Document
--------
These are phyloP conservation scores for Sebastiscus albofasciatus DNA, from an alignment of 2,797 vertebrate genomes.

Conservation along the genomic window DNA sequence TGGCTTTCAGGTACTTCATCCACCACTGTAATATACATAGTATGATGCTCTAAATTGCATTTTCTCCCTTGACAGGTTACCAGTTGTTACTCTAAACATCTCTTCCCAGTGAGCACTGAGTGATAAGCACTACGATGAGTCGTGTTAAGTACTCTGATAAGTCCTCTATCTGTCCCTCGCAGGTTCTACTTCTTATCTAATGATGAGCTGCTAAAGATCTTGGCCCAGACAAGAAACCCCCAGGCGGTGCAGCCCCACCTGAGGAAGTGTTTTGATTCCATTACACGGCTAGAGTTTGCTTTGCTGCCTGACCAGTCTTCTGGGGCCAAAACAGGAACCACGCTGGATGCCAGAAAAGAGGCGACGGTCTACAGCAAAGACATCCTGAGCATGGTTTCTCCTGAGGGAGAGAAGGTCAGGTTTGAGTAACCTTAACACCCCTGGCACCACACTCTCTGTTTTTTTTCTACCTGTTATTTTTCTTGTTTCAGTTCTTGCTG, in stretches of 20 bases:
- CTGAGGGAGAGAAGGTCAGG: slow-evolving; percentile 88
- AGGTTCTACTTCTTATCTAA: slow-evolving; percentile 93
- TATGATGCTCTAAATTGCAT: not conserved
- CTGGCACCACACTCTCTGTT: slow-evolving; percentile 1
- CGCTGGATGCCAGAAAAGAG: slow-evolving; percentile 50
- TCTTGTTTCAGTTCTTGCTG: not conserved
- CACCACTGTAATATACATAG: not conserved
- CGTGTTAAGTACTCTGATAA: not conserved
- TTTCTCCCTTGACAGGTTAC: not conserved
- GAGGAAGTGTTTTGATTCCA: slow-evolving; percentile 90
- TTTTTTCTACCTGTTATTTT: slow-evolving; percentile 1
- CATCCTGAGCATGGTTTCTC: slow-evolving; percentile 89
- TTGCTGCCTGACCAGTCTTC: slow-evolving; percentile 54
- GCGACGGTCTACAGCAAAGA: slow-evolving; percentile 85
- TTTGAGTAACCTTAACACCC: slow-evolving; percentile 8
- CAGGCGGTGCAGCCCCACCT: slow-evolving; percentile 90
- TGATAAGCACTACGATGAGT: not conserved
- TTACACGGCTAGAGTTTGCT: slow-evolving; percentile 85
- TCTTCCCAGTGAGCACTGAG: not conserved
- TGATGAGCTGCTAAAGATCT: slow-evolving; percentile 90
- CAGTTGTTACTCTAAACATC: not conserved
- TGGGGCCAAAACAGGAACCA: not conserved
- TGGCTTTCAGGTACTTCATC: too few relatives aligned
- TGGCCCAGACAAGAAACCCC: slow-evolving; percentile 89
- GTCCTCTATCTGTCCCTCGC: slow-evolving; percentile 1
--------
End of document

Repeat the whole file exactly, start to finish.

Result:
These are phyloP conservation scores for Sebastiscus albofasciatus DNA, from an alignment of 2,797 vertebrate genomes.

Conservation along the genomic window DNA sequence TGGCTTTCAGGTACTTCATCCACCACTGTAATATACATAGTATGATGCTCTAAATTGCATTTTCTCCCTTGACAGGTTACCAGTTGTTACTCTAAACATCTCTTCCCAGTGAGCACTGAGTGATAAGCACTACGATGAGTCGTGTTAAGTACTCTGATAAGTCCTCTATCTGTCCCTCGCAGGTTCTACTTCTTATCTAATGATGAGCTGCTAAAGATCTTGGCCCAGACAAGAAACCCCCAGGCGGTGCAGCCCCACCTGAGGAAGTGTTTTGATTCCATTACACGGCTAGAGTTTGCTTTGCTGCCTGACCAGTCTTCTGGGGCCAAAACAGGAACCACGCTGGATGCCAGAAAAGAGGCGACGGTCTACAGCAAAGACATCCTGAGCATGGTTTCTCCTGAGGGAGAGAAGGTCAGGTTTGAGTAACCTTAACACCCCTGGCACCACACTCTCTGTTTTTTTTCTACCTGTTATTTTTCTTGTTTCAGTTCTTGCTG, in stretches of 20 bases:
- CTGAGGGAGAGAAGGTCAGG: slow-evolving; percentile 88
- AGGTTCTACTTCTTATCTAA: slow-evolving; percentile 93
- TATGATGCTCTAAATTGCAT: not conserved
- CTGGCACCACACTCTCTGTT: slow-evolving; percentile 1
- CGCTGGATGCCAGAAAAGAG: slow-evolving; percentile 50
- TCTTGTTTCAGTTCTTGCTG: not conserved
- CACCACTGTAATATACATAG: not conserved
- CGTGTTAAGTACTCTGATAA: not conserved
- TTTCTCCCTTGACAGGTTAC: not conserved
- GAGGAAGTGTTTTGATTCCA: slow-evolving; percentile 90
- TTTTTTCTACCTGTTATTTT: slow-evolving; percentile 1
- CATCCTGAGCATGGTTTCTC: slow-evolving; percentile 89
- TTGCTGCCTGACCAGTCTTC: slow-evolving; percentile 54
- GCGACGGTCTACAGCAAAGA: slow-evolving; percentile 85
- TTTGAGTAACCTTAACACCC: slow-evolving; percentile 8
- CAGGCGGTGCAGCCCCACCT: slow-evolving; percentile 90
- TGATAAGCACTACGATGAGT: not conserved
- TTACACGGCTAGAGTTTGCT: slow-evolving; percentile 85
- TCTTCCCAGTGAGCACTGAG: not conserved
- TGATGAGCTGCTAAAGATCT: slow-evolving; percentile 90
- CAGTTGTTACTCTAAACATC: not conserved
- TGGGGCCAAAACAGGAACCA: not conserved
- TGGCTTTCAGGTACTTCATC: too few relatives aligned
- TGGCCCAGACAAGAAACCCC: slow-evolving; percentile 89
- GTCCTCTATCTGTCCCTCGC: slow-evolving; percentile 1